Red Deer hockey player travels the world for professional hockey

“We were on the ice everyday or practicing every day and two games on the weekend, which doesn’t really happen in some of the other European leagues and some leagues here in North America. The style of hockey was a little different, just more European and more skill-oriented and a little more fluid. I found compared to university and North America where it’s a lot more structured and where everyone is working on systems and stuff like that. It was a little different, but honestly I found it a lot more fun to play this style of hockey.

Thiessen has played roughly a full season in Sweden, scoring one goal and nine assists in 32 games, even with the pandemic. But she and her Canadian teammates had to cut their season short after the Canadian government wanted people to pay for a $ 2,000 hotel quarantine.

“I think we missed a game or two; we didn’t want to leave the girls like that. But it didn’t really make sense to stay there and stay at the hotel and face that financial burden.

When it comes to money and professional women’s football, however, the finances just aren’t there. Thiessen had a place to live and was paid, but it’s not like she came home with a full savings account.

This season, she has decided to forgo Swedish meatballs and go for fortune cookies and will adapt for a Chinese team that plays in a Russian league.

“In a normal, non-COVID world, we would be based in Shenzhen, China and we would go to Russia every month or so for two weeks at a time to play games, and then we would have teams coming to see us in China. . But at the moment, we are strictly in Russia, in a suburb of Moscow. ”

This season is far from normal and not just because of COVID. It is also an Olympic year, which China welcomes. The coach of Thiessen professional team is also the coach of the China Women’s Olympic Hockey Team. And they brought in all the imports in August to complete last year’s final and for this year’s preseason tournament.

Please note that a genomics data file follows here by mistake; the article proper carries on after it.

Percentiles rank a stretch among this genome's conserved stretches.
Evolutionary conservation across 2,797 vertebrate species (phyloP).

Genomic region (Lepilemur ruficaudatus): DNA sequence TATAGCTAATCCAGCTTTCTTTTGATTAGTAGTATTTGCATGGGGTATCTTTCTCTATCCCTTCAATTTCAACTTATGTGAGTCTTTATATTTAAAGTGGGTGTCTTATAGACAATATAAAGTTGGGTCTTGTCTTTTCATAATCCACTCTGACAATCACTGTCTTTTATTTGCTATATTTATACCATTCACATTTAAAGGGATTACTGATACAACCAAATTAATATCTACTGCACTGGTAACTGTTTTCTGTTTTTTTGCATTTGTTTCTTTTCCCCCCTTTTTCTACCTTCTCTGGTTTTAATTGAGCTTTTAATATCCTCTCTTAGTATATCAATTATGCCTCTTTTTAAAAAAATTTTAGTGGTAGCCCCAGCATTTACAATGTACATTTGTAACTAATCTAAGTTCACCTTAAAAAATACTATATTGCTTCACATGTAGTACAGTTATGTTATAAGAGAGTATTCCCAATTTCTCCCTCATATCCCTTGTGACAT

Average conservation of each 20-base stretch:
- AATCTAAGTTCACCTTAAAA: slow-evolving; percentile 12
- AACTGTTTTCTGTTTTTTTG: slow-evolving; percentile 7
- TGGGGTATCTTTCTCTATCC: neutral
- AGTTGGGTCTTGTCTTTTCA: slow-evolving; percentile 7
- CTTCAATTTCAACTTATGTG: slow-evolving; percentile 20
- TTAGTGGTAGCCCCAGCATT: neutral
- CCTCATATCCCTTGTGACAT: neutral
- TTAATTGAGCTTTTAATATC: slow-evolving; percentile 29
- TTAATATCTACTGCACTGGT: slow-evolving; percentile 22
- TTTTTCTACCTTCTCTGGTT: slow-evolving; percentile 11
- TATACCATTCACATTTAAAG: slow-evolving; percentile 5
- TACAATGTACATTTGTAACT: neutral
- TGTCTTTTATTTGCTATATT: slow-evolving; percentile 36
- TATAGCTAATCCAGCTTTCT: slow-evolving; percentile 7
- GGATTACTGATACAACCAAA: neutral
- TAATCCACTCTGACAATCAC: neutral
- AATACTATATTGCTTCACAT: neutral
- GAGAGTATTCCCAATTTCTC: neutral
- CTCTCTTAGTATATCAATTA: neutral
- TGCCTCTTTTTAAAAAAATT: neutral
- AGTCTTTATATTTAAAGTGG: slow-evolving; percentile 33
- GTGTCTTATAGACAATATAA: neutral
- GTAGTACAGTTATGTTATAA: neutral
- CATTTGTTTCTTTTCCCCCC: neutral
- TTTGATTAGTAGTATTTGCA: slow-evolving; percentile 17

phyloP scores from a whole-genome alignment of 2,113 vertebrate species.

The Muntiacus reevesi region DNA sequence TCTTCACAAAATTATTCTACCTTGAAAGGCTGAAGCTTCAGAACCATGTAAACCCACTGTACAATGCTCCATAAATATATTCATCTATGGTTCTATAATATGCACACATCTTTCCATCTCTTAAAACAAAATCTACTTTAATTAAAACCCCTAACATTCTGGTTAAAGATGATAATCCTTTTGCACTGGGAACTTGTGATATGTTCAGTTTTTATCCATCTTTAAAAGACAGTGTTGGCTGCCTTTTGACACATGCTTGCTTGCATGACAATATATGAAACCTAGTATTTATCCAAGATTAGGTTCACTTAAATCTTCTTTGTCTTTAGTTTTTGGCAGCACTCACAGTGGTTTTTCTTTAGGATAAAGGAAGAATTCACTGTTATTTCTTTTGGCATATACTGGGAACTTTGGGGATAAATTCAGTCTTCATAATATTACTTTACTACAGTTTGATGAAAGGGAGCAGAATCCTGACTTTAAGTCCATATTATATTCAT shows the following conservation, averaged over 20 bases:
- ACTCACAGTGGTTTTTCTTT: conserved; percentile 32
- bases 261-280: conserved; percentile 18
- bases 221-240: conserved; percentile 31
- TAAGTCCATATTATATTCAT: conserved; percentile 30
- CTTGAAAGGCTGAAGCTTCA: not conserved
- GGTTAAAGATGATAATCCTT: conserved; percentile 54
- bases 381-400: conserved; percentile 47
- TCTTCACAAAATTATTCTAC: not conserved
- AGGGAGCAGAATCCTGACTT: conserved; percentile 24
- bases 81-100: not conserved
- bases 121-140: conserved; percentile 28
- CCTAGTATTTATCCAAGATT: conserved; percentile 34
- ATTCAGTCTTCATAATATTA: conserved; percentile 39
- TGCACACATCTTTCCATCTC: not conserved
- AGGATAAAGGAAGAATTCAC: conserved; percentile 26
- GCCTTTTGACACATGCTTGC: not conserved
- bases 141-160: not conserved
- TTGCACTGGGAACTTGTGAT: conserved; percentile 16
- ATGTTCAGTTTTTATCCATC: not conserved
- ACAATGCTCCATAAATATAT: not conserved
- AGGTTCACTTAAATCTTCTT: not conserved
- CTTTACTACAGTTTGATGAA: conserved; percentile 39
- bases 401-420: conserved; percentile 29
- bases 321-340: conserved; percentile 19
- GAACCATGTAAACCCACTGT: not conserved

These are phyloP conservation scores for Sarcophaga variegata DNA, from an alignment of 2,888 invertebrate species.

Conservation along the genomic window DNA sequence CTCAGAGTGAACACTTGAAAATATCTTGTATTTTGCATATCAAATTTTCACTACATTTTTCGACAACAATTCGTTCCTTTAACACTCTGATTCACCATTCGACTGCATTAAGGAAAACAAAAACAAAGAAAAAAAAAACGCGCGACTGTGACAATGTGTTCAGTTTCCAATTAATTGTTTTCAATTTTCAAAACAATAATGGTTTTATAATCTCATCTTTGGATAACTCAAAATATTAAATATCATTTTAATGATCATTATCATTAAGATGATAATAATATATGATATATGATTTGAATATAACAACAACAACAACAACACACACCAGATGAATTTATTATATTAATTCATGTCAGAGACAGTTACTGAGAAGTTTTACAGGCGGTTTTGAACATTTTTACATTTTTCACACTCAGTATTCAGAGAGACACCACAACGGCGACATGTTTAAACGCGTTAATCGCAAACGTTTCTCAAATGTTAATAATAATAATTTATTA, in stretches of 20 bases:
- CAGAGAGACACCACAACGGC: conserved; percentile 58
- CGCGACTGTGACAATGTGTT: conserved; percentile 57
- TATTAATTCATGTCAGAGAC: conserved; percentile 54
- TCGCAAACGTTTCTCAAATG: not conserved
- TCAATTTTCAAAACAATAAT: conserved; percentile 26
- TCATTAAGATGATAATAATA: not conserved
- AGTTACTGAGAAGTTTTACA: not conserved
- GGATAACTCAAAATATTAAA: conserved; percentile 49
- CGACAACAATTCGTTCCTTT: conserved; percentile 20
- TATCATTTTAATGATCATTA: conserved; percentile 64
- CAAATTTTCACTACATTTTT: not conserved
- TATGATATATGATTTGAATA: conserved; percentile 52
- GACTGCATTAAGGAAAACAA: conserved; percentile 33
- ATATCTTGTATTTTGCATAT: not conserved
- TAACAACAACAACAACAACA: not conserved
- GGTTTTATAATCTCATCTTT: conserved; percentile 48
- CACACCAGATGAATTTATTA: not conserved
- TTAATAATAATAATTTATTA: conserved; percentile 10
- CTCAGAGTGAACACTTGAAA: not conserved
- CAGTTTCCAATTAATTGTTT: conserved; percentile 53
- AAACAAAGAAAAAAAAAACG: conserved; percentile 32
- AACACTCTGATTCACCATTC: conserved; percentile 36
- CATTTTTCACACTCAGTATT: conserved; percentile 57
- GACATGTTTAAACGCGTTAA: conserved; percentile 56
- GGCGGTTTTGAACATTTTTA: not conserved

“We had a few practices together and then we played the three-game final series last year. Unfortunately, we lost in a shootout in the third game. After that, we went to Soki and played in a preseason tournament, then the imports went home or went to different leagues, then we will meet again after the Olympics. ”

In the meantime, Thiessen works for an oil and gas company in Calgary, and she was also able to get acquainted with the Calgary team of PWHPA who are competing in the Secret Dream Gap Tour. They recently won the Nova Scotia event and will compete again in Toronto from December 18-19.

Once the Olympic medals have been awarded, Thiessen will board another plane to Moscow to relaunch his professional career. There is professional women’s hockey closer to home with six teams from the Professional Hockey Federation and the Professional Women’s Hockey Players’ Association, which includes the Calgary team that Thiessen currently plays with. Many think it would make sense for the two to join forces and have a strong league that would pay players more than just a living allowance, but at the moment the two are at odds.

“I think both sides would be willing to sit down and have some serious conversations, because right now we are sharing resources in a way. We could have all this money from all these different sponsors for the league and the sponsors for us. And I think if we could put that together then that would make all the difference, but it sounds good when you say it like that, but who knows if it actually works like that.

Thiessen hopes the two can find a way to come together to form a league where women can make a decent living, which would give her a good reason to cash in those air miles and come home to play closer to her. family and friends.

Catherine J. Martinez